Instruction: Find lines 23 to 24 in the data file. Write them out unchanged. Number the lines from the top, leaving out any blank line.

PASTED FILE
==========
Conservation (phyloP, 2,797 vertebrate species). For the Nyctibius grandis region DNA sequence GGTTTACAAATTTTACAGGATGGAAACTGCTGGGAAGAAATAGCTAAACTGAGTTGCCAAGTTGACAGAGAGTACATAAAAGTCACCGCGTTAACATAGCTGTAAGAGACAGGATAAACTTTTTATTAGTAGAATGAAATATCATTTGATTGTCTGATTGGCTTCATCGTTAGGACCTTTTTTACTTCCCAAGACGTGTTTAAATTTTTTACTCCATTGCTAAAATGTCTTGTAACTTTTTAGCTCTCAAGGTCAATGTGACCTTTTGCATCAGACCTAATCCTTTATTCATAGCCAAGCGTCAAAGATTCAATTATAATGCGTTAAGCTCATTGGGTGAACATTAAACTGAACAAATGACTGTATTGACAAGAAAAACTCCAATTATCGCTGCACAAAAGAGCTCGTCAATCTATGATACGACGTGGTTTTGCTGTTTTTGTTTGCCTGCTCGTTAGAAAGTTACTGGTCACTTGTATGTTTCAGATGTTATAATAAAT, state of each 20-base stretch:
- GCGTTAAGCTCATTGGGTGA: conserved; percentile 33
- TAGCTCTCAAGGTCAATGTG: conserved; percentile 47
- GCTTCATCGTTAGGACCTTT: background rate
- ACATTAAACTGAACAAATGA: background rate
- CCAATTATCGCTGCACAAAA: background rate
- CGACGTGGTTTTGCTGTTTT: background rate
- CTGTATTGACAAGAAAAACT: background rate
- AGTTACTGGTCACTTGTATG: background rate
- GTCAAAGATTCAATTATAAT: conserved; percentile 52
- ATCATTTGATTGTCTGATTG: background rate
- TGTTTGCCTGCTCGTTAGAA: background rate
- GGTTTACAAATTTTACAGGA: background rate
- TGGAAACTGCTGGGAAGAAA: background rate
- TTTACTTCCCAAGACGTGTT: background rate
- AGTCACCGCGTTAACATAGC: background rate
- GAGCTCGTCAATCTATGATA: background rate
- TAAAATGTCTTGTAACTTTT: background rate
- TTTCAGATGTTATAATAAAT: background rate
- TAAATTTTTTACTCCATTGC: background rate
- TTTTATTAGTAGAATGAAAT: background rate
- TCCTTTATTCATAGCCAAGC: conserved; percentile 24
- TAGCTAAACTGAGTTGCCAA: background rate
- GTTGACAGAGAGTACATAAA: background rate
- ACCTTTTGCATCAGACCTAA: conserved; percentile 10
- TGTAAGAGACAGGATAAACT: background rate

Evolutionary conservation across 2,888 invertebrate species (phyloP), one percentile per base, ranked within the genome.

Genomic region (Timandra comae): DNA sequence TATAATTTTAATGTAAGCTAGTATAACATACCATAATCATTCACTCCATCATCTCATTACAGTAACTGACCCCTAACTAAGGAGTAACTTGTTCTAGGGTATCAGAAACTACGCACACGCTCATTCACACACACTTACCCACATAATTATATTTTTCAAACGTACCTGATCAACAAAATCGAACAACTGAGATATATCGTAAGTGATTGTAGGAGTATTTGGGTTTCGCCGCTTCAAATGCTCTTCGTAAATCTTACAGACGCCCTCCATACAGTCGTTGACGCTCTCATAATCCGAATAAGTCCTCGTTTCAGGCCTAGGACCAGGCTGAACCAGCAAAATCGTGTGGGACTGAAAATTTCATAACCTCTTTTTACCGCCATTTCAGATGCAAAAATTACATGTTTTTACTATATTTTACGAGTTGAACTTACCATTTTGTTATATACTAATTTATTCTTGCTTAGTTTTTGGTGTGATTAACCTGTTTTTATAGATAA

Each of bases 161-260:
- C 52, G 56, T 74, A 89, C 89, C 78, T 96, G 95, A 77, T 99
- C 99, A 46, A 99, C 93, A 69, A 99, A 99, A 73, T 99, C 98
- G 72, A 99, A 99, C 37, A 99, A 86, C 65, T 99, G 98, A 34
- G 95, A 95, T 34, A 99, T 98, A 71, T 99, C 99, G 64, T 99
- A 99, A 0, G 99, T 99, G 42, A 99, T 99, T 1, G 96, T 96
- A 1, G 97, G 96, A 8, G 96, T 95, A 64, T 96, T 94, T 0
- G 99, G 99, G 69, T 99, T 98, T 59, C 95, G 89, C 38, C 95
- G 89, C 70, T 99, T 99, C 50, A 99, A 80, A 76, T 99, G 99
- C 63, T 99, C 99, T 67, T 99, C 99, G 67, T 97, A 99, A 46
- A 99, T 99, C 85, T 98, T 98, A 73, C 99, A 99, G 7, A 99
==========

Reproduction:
- TAGCTAAACTGAGTTGCCAA: background rate
- GTTGACAGAGAGTACATAAA: background rate